EGU General Assembly 2021
© Author(s) 2021. This work is distributed under
the Creative Commons Attribution 4.0 License.

The 38 years of the microclimate change dynamics across a cropland-windbreak-desert transition zone in the Ulan Buh Desert, northern China

Guan Wang1, Fengmin Luo2, Zhiming Xin2, Junran Li3, and Huijie Xiao1
Guan Wang et al.
  • 1Beijing Forestry University, School of Soil and Water Conservation, Beijing, China
  • 2Inner Mongolia Dengkou Desert Ecosystem National Observation Research Station, Chinese Academy of Forestry, Dongkou, China
  • 3Department of Geosciences, The University of Tulsa, Tulsa, United States

The windbreak system is a major component of successful agricultural systems in arid deserts throughout the world. Ulan Buh Desert is one of the eight biggest deserts in China, and the oases there offer residence and cropland for over 90% of the local residents. However, due to climate change and human disturbances, the Ulan Buh Desert continues spreading to the south, bringing more pressure on the windbreak systems there. Meanwhile, the Chinese government put much effort into greening the desert, establishing artificial shrubs to prevent dune movement and soil loss. How microclimate in the cropland-windbreak-desert system responded to human activities and climate change has rarely been studied. In this study, we investigated the microclimate change dynamics across the cropland-windbreak-desert transition zone during the past 38 years. Two 50 m climatological towers, located in the same distance inner and outside a shelterbelt, have continuously monitored climatic factors, including air temperature, soil temperature, relative humidity, precipitation, evaporation, layered wind speeds, etc., and aeolian erosion related factors, such as layered dustfall. The long-time fluctuations of the inside and outside climatic factors have been analyzed, and the global climate change data, local land-use history, as well as the record of afforestation activities implemented by government and local people, were also collected. The results revealed that both the inside and outside windbreak air temperatures and soil temperatures increased during the past 38 years, which agrees with the global warming phenomenon. The inner windbreak air temperature is consistently lower than the outer windbreak areas, and the temperature difference is biggest in summer and smallest in winter. However, the soil temperature difference between the outside and inner windbreak is unstable. In 1995, 2002, and 2004, the dune areas even had lower soil temperature than the inner cropland. The precipitation is 0.5~100.7mm higher in cropland and the evaporation is lower in cropland when comparing to outside dune areas, but their annual variations changed greatly. The wind speed and erosion rate are significantly lower in cropland than desert dune areas, and the seasonal change exhibited a bimodal curve pattern. The results suggest that the cropland-windbreak-desert transition zone responded to global climate change simultaneously. Although the shelterbelt still creates a favorable regional climatic condition for the cropland, the differences between the inner and outer windbreak areas narrowed during the past 10 years. The aeolian erosion rate reduced significantly in outside windbreak dune areas, which may largely attribute to the artificial Haloxylon ammodendron communities planted at the southeastern margin of the desert.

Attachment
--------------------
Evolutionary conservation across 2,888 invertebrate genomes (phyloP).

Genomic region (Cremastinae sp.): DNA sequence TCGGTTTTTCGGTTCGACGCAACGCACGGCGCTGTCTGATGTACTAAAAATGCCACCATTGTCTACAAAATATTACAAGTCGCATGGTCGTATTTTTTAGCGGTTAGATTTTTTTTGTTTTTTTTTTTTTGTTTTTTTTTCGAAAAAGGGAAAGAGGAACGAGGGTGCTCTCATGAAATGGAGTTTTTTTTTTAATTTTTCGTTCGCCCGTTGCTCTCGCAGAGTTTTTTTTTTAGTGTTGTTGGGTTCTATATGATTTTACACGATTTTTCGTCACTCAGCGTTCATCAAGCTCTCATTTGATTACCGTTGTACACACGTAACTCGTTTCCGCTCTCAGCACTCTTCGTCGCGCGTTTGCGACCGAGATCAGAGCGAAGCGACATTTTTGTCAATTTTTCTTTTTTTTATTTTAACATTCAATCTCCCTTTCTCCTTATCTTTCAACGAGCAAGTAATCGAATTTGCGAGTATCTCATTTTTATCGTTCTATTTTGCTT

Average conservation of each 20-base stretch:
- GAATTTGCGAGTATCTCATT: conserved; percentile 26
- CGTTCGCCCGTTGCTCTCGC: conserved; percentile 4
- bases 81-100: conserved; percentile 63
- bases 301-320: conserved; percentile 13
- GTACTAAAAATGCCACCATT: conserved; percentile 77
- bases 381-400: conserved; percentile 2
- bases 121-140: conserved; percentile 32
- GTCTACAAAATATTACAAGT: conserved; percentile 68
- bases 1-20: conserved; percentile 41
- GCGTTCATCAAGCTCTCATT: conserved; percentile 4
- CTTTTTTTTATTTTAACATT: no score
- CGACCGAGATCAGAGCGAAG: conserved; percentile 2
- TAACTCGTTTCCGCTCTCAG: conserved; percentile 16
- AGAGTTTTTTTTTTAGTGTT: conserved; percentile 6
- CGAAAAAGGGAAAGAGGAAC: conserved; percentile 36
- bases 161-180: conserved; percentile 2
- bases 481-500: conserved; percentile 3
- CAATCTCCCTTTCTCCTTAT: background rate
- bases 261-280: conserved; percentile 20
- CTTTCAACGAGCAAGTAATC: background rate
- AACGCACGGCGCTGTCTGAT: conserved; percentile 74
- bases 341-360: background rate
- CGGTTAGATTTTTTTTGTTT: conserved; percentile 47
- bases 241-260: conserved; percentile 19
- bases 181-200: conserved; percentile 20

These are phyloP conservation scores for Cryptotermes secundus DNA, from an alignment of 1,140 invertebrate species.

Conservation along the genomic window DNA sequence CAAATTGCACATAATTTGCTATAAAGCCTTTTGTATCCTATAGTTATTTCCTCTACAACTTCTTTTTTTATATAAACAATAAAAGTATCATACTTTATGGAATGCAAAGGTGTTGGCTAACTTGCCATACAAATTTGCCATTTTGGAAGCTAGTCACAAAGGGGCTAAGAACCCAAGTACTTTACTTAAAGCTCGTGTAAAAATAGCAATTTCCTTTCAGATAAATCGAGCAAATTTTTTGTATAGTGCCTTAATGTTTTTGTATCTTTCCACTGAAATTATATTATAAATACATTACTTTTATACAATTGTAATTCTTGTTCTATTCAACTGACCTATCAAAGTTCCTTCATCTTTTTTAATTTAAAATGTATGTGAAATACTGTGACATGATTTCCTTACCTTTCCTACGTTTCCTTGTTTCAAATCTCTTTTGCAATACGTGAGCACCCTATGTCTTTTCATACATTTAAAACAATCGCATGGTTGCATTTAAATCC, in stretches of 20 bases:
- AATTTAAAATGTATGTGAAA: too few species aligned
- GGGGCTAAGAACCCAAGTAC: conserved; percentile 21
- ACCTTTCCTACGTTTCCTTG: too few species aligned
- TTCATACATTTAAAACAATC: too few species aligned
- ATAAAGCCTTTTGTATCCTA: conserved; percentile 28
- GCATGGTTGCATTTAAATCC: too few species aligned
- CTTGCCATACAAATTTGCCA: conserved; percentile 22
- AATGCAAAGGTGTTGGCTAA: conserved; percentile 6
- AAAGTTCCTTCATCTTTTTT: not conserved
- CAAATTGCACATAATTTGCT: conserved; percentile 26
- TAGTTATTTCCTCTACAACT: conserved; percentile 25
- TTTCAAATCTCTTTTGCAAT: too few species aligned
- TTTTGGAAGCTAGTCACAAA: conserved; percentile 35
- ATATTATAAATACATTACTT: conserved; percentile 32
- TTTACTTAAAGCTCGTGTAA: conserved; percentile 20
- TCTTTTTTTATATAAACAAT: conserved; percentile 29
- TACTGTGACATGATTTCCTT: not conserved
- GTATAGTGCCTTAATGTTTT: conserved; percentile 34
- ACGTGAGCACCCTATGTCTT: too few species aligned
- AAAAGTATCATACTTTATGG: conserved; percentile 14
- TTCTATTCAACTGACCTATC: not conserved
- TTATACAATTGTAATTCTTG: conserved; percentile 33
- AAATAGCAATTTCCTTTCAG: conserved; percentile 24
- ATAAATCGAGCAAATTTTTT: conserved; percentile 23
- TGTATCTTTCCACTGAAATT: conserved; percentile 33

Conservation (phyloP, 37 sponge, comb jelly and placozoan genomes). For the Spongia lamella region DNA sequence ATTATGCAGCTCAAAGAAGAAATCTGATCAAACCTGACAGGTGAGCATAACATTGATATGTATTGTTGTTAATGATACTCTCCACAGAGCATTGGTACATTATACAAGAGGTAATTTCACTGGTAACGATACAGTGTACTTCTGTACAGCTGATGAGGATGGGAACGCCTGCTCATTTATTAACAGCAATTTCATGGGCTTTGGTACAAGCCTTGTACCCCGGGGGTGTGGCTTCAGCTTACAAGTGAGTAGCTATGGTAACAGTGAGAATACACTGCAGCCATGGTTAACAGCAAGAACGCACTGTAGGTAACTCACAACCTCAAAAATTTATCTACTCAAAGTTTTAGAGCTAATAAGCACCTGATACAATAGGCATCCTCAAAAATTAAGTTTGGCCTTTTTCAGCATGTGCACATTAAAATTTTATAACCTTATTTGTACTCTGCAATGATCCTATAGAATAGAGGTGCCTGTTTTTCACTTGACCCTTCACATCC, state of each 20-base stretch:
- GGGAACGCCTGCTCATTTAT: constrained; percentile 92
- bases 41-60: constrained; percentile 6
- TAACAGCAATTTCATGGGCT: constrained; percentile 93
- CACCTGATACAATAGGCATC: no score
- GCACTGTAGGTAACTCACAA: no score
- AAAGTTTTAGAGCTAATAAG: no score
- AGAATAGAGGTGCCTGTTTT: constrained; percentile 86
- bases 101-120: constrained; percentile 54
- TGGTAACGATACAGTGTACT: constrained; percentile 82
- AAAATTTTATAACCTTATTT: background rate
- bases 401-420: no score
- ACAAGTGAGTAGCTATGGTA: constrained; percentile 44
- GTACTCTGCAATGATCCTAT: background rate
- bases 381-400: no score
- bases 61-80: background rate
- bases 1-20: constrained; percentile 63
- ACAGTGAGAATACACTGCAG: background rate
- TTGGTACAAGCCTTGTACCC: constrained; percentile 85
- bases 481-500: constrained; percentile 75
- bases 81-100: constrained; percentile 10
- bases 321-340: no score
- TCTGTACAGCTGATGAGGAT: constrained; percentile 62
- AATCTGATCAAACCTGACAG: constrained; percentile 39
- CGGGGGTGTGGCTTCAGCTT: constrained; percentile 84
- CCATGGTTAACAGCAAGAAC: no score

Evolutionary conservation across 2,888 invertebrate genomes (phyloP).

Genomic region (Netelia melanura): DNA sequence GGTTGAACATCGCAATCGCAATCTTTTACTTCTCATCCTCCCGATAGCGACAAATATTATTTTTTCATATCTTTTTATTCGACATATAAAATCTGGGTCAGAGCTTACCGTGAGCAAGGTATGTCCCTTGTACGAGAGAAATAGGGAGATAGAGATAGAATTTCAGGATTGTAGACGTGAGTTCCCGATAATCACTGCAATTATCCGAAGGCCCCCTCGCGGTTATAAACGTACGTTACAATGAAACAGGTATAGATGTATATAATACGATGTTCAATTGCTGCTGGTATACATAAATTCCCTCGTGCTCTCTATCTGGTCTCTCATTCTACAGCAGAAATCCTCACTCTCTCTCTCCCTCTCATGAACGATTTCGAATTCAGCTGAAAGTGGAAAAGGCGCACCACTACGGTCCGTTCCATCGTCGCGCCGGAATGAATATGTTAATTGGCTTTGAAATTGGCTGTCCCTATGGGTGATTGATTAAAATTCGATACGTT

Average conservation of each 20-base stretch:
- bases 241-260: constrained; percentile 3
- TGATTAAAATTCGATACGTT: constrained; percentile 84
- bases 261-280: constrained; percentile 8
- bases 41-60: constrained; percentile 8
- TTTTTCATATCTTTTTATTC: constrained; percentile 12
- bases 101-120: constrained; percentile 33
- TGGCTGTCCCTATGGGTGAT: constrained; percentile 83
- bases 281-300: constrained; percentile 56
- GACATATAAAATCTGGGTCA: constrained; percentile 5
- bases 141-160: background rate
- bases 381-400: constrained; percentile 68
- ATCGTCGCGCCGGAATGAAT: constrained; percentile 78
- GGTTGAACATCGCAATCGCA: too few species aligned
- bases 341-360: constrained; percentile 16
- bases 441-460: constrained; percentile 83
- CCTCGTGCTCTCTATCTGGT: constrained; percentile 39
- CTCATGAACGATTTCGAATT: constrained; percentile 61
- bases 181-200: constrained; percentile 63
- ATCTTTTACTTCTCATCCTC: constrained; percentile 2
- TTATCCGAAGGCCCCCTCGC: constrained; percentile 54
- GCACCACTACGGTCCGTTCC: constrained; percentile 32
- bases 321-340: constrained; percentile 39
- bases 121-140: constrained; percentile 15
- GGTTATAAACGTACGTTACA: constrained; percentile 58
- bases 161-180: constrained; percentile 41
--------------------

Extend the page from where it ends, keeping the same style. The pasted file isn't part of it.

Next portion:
How to cite: Wang, G., Luo, F., Xin, Z., Li, J., and Xiao, H.: The 38 years of the microclimate change dynamics across a cropland-windbreak-desert transition zone in the Ulan Buh Desert, northern China, EGU General Assembly 2021, online, 19–30 Apr 2021, EGU21-11421,, 2021.


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